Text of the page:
Composing — what is it? I imagine in many people’s mind it’s a process closely linked to music. For years it was to me. Beethoven, Mozart, Wagner — great classical composers. In more recent times John Lennon, Prince and Kate Bush can probably rightfully be referred to as great composers as well, in the modern realm of music.
“Compose” essentially means “to make by combining things, parts” etc. (Notice that I say essentially, not exclusively, since I know there are variants, but this element is at the core, and that’s my point.)
So an editor, and a collector of stories gathered between the same covers, is also a composer. Probably not something many people consider. I may be wrong, but that’s my suspicion. There’s nothing wrong with that, but to me this idea is important, the idea of composing is something I am quite aware of when trying to fit stories in an anthology. And am becoming more aware of with each new project. I don’t know how other editors do, but it certainly is an integrated part of my working process.
I actually liken this to the idea of creating a piece of music. There is basically a start, a middle and an ending — and for the piece to actually work, to move, to excite, all notes, movements etc. have to be combined in a way that creates a unified whole. Much like literature, a good story, wouldn’t you agree?
The same goes — at least for me — for creating an anthology.
Now, I am of course not saying the editor (in casu me) deserves all credit for the collection, and that the stories should only be considered as part of that whole. Some might think that’s what I mean. Not at all. The stories are of course a unified whole in themselves and the writers are the ones to be credited for everything here. What I am saying is merely that for me, when I have the stories I need for a collection of stories I start to work with these stories as if creating a greater whole; that is, in my small way I compose. I consider if there is an overarching theme — in case of e.g. Urban Cthulhu: Nightmare Cities there obviously is — and then I start to look at how this puzzle can be solved best to create a unified whole.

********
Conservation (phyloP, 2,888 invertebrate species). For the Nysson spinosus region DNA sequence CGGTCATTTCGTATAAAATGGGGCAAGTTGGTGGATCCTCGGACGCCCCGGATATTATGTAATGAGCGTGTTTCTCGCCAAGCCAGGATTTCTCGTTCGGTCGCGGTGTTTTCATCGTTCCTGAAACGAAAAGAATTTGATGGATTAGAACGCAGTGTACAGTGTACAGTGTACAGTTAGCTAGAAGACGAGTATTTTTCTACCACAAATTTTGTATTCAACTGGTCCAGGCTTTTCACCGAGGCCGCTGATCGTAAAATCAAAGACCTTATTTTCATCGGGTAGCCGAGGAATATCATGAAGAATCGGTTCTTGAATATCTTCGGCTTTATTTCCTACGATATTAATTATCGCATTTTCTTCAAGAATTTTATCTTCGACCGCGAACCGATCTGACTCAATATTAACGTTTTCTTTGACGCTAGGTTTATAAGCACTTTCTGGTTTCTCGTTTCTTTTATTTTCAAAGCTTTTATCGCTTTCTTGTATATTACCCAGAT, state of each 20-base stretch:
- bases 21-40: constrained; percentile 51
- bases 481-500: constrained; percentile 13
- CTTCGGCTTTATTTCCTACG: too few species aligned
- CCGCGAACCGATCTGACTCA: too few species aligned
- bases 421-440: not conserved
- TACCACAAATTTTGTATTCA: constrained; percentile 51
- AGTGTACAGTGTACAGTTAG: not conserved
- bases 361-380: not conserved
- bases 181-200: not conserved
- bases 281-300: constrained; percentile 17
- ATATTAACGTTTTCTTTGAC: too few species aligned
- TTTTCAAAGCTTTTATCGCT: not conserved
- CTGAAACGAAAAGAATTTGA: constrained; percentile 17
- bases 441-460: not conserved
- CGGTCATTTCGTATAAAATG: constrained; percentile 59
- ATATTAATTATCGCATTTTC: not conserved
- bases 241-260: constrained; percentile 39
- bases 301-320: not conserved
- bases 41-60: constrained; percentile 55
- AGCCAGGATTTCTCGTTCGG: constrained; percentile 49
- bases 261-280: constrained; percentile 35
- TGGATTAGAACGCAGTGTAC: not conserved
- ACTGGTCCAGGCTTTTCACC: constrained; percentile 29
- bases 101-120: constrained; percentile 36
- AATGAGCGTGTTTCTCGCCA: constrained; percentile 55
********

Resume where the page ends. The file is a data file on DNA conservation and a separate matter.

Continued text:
All elements — that is, all the stories — are equally important, and the trick is to make it all fit in the most suitable and satisfying manner. With a beginning, a middle and an end. I have no doubt that not a single soul except me will ever see this “general puzzle” of things, but that’s OK, for I know it, and it is something that’s important to me and the way I work. (OK, after this post there may be a few other readers who see this too:-P)
I try to approach this without considering if, for instance, the opening story is written by a Big Known Name or not. (Doesn’t make much sense anyway, since books from my small press are primarily purchased by readers online and not in a brick-and-mortar bookstore, so it’s not like they’re browsing the first couple of pages, now is it?) Instead I wonder what tale seems most suitable to create just the right note for a beginning in this particular collection. That is of course depending on what comes after — and so it goes right to the end, where we need the right kind of story to fill in as a Finale. Whether a Grand Big Bang Finale or a more low-key tale of subtle darkness. Depending on — ta-daaaa — what went before and seems to be the right ending in this context.
Much ado about nothing? Perhaps, for the reader; but not for me. It’s how I do it. I can’t help it (and I don’t want to help it). I am doing it these days with Urban Cthulhu, with Dystre Danmark 2 and the third volume of the Danish hplmythos.dk anthology (still untitled).
Thank you to all the amazingly talented writers for giving me another opportunity to delve into this editorial world of weird, dark composing.